Saturday, August 13, 2011

Furcula caterpillar

habitat
There are some cottonwood sprouts growing in and along the creek. I don't know if they are from seeds, or from the roots of nearby trees, but there are a lot of them, and I know they are likely to be mowed down at any time.

furcula caterpillar
I don't know how I managed to see this caterpillar, or several of his relatives, but they are living and feeding on the cottonwood leaves.

furcula caterpiller
I had never seen this kind of caterpillar before, so of course, I had to collect one to take home with me, where I identified it as genus Furcula. The very back legs, the anal prolegs, have evolved into a forked tail called a stemapod. I was a little afraid that it might be poisonous, but it turns out that it only looks poisonous.

furcula caterpillar with shed skin
After spending the night at my house and not moving or eating, the caterpillar shed its skin.
This was the first chance I had to take a picture of the split tail.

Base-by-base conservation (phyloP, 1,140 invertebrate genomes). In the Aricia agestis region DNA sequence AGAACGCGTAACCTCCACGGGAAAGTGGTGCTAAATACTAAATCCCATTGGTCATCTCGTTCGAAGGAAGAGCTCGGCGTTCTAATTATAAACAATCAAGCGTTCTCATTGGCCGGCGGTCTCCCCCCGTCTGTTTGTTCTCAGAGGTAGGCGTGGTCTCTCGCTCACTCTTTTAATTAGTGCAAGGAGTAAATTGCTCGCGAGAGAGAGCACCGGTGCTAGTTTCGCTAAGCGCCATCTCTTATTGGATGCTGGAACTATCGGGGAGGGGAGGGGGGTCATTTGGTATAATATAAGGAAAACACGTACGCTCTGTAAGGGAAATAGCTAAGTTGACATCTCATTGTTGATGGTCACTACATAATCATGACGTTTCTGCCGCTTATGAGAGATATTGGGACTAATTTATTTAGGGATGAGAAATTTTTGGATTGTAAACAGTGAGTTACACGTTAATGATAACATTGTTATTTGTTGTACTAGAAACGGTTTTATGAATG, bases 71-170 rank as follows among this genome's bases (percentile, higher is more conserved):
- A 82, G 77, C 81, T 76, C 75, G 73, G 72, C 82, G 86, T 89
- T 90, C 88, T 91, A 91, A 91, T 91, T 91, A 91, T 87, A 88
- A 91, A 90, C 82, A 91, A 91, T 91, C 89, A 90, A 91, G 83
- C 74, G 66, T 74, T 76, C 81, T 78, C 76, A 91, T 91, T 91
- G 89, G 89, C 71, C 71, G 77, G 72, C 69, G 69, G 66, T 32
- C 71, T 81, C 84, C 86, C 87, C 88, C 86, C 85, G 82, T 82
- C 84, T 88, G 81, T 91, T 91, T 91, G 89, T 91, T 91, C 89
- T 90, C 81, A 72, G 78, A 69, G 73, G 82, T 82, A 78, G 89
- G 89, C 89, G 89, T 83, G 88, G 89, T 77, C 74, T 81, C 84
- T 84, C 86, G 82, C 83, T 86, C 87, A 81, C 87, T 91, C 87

off with his head
I also got this weird shot of his old head capsule.  I think it was dangling by a fine silk thread.  Note the size difference between the old and the new head.

furcula feet
The prolegs are the pairs of legs that a caterpillar uses, and then loses once it pupates and morphs into an adult 6 legged butterfly or moth. I just think prolegs look cool.

And, speaking of butterfly or moth, this will become a moth. I'm not really sure exactly what it will look like, because it could be one of a few different Furcula species that might be found here. So we will have to wait and see.

Additional information from my research:
I came upon this great blog which had a photo of a caterpillar that looked like mine.

I found this page about stinging caterpillars that set me at ease about Furcula.

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